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The Power of Two Out of Three Artists have long understood the power of three. From the fife, drummer, and flag bearer of Revolutionary War times to Picasso’s Three Musicians to the Jimi Hendrix Experience, the idea of three seems to have a magical association. The trio Red Horse seem to carry this notion to an extreme. The band is made up of three popular folkies: Eliza Gilkyson, John Gorka, and Lucy Kaplansky, who perform three songs each written by the individual artists and three cover tunes.

Of course, the pattern is more complex than it initially seems. Each of the performers sings lead on one of their own three songs, one by the other two, and one cover tune. In addition, each artist uses a different producer. The result comes off as a sort of mostly acoustic tapestry in which the trio takes turns singing and playing each other’s music. Conceptually, this is a sweet idea. In practice, the three performers are not of equal talent and the results are somewhat uneven.

The albums starts off strong with Gilkyson offering a moving rendition of Neil Young’s “I Am a Child”. She delivers the song’s non sequiturs (“The sky is blue / And so is the sea / What is the color / When black is burned”) as if the narrative follows a straight storyline instead of an associative pattern. Gilkyson presents Young’s stark imagery as a question about the meaning of existence rather than a statement about the world as it is, which makes the lyrics prescient instead of dated.

However, Gilkyson cannot do much to rescue Kaplansky’s “Promise Me” from its banality of over-emotionalism. The slow-moving song plods along, so that love itself becomes boring. Gilkyson offers a quick take on Gorka’s “Forget to Breathe”, which makes its utopian sentiments easy to appreciate (“I will rid the war of sorrow / I will stop all wars and pain”). The Austin singer’s new version of her own composition, “Walk Away from Love”, may be the album’s highlight. The singer refuses to be humiliated, even though she knows the relationship she thought would last is over. She faces reality without flinching.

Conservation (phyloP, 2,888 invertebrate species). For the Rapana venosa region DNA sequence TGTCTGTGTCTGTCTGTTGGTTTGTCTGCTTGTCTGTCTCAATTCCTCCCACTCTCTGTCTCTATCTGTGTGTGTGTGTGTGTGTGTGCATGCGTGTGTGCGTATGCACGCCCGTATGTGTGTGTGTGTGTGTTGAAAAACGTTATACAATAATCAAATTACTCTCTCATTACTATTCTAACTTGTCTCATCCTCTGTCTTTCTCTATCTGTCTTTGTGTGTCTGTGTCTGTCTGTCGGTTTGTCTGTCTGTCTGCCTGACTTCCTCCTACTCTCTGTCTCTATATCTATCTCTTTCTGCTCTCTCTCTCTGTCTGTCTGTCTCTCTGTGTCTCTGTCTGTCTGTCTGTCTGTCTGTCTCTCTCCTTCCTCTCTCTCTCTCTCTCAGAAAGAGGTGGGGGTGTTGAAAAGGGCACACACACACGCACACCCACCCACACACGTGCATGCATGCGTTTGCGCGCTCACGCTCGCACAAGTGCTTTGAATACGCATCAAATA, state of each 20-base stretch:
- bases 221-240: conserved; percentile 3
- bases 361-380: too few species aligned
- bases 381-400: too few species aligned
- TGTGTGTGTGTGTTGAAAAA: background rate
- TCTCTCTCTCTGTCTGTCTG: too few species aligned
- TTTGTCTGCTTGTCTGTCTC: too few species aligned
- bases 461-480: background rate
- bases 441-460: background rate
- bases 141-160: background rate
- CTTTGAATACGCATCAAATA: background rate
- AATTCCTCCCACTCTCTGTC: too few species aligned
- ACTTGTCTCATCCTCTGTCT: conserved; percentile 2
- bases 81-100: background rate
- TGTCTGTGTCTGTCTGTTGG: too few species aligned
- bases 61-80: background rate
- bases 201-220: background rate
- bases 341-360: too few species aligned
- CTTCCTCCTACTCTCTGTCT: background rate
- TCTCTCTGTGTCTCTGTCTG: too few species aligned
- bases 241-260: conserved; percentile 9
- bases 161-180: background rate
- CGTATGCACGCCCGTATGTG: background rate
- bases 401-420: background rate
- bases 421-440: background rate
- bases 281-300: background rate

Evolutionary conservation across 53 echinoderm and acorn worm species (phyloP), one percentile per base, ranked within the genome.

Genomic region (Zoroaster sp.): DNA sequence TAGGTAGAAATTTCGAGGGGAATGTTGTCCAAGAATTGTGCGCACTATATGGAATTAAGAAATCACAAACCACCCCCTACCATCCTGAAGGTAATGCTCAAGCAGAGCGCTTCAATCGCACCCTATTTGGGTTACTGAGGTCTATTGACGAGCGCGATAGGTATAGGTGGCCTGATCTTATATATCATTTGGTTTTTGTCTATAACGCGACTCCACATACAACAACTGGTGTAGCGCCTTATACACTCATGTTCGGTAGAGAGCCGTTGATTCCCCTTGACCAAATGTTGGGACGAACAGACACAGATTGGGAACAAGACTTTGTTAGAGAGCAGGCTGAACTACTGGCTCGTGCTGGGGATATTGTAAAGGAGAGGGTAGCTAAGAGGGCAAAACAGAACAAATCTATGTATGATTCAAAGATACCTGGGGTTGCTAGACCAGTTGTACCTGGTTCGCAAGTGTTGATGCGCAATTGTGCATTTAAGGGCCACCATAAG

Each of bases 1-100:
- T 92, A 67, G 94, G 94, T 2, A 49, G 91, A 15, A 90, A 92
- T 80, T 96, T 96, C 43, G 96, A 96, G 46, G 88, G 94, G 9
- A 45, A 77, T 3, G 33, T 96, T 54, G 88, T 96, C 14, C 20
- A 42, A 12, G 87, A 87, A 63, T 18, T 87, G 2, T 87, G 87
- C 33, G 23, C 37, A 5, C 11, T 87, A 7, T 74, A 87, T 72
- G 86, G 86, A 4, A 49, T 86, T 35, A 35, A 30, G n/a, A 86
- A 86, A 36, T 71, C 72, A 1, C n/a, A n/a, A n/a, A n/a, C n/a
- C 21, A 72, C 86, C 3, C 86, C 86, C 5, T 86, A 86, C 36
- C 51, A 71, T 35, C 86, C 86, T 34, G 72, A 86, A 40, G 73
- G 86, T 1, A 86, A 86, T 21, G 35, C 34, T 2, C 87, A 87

Gorka acquits himself well on Gilkyson’s “Wild Horse” and his cover of Stuart McGregor’s “Coshieville”. His acoustic guitar playing keeps the action of both songs lively, which fits their shared topics of moving on even when times are hard and one may be dying on the inside. Gorka sings in a strong voice so that every word is clearly understood. This also serves him well on his own composition, “If These Walls Could Talk”, with its playfully hardheaded language (“If these walls could talk / They would say ‘Shut up’”). The joke is always on him.

Kaplansky comes off as the weakest link. She turns Gilkyson’s “Sanctuary” into a bore, and offers a weary version of Gorka’s “Blue Chalk” through her plaintive vocals that never express pain as much as put it in air quotation marks. One never really feels she inhabits the lyrics so much as play acts the words by keeping a distance from the emotions. Even her own “Scorpion” comes off as stilted because of her sing-songy approach to the melody, and her cover of the traditional tune “Wayfaring Stranger” that closes the album is dreadfully drab—and the classic song is a difficult one to perform badly.

The power of three can be a commanding force. But this album shows, as Meatloaf once famously sang, two out of three ain’t bad.


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